After overhaul at Norfolk until 4 May 1940, QUINCY again visited Brazil, Uruguay and Argentina, returning to Norfolk 22 September. She completed three more reserve training cruises 1 October-20 December.

QUINCY was occupied in Atlantic Fleet maneuvers and landing force exercises off Culebra Island, P.R. 3 February-1 April 1941. With the growth of hostilities in Europe, she was ordered to Task Group 2 and operated with WASP (CV-7) in the mid-Atlantic, preserving U. S. neutrality 26 April-6 June. Later, she operated with YORKTOWN (CV-5) and Task Group 28 until sailing for home 14 July.

On 28 July 1941, QUINCY sailed with Task Group 16 for Iceland on neutrality duty which included a patrol in the Denmark Straits 21-24 September. She returned to Newfoundland with a convoy 31 October. QUINCY then proceeded to Capetown, South Africa, via Trinidad, where she met a convoy which she escorted back to Trinidad 29 December 1941.

QUINCY returned 25 January 1942 to Icelandic waters on convoy duty with Task Force 15 and made a patrol in the Denmark Straits 8-11 March. She departed 14 March for the U. S. and an overhaul at the New York Navy Yard that lasted until the end of May.

QUINCY sailed for San Diego 5 June via the Panama Canal and arrived 19 June. She was then assigned to Task Force 18 as the flagship of Rear Admiral Norman R. Scott, Commander, Cruisers.

QUINCY got underway for the South Pacific in July with other vessels assembling for the invasion of Guadalcanal. Prior to the Marine assault on Guadalcanal 7 August, QUINCY destroyed several Japanese installations and an oil depot during her bombardment of Lunga Point. She later provided close fire support for the Marines during the landing. While on patrol in the channel between Florida Island and Savo Island, in the early hours of 9 August 1942, QUINCY was attacked by a large Japanese naval force and sank after sustaining many direct hits with all guns out of action. QUINCY earned one battle star during World War II.


USS Quincy (CA-39)


Figure 1: USS Quincy (CA-39) photographed during the late 1930s. U.S. Naval Historical Center Photograph. Click on photograph for larger image.


Figure 2: USS Quincy (CA-39) underway at sea, circa 1937. U.S. Naval Historical Center Photograph. Click on photograph for larger image.


Figure 3: Cruiser Division Seven's South American Cruise, 1939. View of USS Quincy (CA-39) at left and USS Tuscaloosa (CA-37) steaming in rough seas near the Strait of Magellan, 14 May 1939. Courtesy of the Naval Historical Foundation. Collection of Rear Admiral Paul H. Bastedo. U.S. Naval Historical Center Photograph. Click on photograph for larger image.


Figure 4: View looking forward from the bridge of USS Quincy (CA-39) while she was steaming through rough seas in the Strait of Magellan during Cruiser Division Seven's South American cruise, 14 May 1939. Courtesy of the Naval Historical Foundation. Collection of Rear Admiral Paul H. Bastedo. U.S. Naval Historical Center Photograph. Click on photograph for larger image.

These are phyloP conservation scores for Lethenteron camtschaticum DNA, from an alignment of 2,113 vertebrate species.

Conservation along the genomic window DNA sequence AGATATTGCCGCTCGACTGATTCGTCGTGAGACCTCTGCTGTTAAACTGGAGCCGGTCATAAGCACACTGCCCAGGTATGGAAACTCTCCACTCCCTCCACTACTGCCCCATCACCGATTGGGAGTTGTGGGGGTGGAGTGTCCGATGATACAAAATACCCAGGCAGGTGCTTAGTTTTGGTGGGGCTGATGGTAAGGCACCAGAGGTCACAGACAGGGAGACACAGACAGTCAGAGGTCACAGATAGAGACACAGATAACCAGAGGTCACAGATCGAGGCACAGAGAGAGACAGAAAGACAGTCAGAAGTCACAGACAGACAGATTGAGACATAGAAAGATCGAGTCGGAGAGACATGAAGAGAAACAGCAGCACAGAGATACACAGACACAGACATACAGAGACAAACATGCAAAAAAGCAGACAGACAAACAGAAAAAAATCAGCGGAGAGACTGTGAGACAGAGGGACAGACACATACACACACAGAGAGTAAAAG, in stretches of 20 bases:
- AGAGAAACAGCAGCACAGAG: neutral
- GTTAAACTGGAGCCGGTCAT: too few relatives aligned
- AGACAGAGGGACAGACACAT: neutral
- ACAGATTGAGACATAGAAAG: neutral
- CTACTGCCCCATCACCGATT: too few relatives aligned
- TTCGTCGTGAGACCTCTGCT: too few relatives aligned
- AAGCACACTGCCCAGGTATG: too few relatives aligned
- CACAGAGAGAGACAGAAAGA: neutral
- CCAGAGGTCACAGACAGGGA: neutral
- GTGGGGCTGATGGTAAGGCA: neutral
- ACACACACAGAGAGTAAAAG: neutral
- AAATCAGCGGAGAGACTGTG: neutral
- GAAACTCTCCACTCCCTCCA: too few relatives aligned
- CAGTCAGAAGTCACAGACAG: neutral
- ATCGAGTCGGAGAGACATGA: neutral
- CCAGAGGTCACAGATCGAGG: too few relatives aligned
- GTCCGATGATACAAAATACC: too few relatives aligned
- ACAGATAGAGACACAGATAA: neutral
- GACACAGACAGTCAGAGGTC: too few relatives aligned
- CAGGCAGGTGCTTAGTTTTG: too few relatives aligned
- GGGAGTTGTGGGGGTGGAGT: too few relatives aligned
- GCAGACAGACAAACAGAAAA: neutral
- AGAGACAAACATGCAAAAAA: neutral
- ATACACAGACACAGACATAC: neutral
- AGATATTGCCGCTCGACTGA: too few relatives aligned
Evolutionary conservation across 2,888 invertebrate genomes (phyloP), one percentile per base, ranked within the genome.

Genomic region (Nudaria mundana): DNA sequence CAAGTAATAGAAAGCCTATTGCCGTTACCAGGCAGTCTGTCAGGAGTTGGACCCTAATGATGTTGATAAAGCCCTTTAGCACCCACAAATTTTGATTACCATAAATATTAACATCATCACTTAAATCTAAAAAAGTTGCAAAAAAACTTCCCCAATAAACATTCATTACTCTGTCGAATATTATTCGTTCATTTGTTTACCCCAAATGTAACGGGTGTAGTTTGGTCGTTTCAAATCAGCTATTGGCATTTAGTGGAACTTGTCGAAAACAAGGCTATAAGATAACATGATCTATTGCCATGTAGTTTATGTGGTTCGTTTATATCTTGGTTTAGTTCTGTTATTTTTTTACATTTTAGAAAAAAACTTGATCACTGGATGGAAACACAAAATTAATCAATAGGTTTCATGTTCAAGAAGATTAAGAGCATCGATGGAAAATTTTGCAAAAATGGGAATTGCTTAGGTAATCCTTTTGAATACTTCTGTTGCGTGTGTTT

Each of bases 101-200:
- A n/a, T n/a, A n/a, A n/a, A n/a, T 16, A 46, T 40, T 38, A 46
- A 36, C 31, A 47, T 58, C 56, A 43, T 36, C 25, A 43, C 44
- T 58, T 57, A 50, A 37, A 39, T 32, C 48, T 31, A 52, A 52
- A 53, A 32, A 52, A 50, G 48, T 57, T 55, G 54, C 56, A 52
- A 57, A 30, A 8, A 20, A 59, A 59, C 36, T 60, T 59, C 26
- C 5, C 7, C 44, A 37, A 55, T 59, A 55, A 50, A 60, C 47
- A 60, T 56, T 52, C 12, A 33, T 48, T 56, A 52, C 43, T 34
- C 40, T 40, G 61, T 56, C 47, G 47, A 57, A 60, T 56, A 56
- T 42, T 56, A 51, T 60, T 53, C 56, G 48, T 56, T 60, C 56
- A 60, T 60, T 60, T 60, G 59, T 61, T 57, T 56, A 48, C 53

Figure 5: USS Quincy (CA-39) underway on 1 May 1940, as seen from a Utility Squadron One aircraft. Note identification markings on her turret tops: longitudinal stripes on the forward turrets and a circle on the after one. Official U.S. Navy Photograph, from the collections of the Naval Historical Center. Click on photograph for larger image.


Figure 6: USS Quincy (CA-39) in New York Harbor, 23 May 1942, after her last overhaul. HMS Biter (British Escort Aircraft Carrier, 1942) is in the left background, partially hidden by Quincy's bow. Photograph from the Bureau of Ships Collection in the U.S. National Archives. Click on photograph for larger image.


Figure 7: View on board USS Quincy (CA-39) looking aft on the port side from alongside 8-inch gun turret No. 1 while the ship was at the New York Navy Yard on 29 May 1942. Numbers in white circles mark recently installed items, including (# 1) splinter protection on the pilothouse (# 2) 20-mm guns just forward of the pilothouse (largely hidden behind the second 8-inch gun turret) and (# 3) 1.1-inch gun mountings on the upper bridge wings. Other notable items include paravanes on the superstructure side just forward of the second 8-inch gun turret and the rangefinder "tub" atop the pilothouse. Photograph from the Bureau of Ships Collection in the U.S. National Archives. Click on photograph for larger image.


Figure 8: View on board USS Quincy (CA-39) looking forward over the boat deck from the secondary conn while the ship was at the New York Navy Yard for her last overhaul, 29 May 1942. Crude # "1" in white circle (center) marks the location of the 5-inch loading practice machine. Other notable items include: boats and boat cradle in foreground four Curtiss SOC "Seagull" floatplanes atop the catapults crated food piled by the after smokestack and USS Marblehead (CL-12) at left. Photograph from the Bureau of Ships Collection in the U.S. National Archives. Click on photograph for larger image.


Figure 9: USS Quincy (CA-39) photographed from USS Wasp (CV-7) at Noumea, New Caledonia, on the eve of the invasion of Guadalcanal, 3 August 1942. She was sunk six days later during the Battle of Savo Island. Note Quincy's signal flags and Measure 12, Modified, camouflage scheme. Official U.S. Navy Photograph, now in the collections of the U.S. National Archives. Click on photograph for larger image.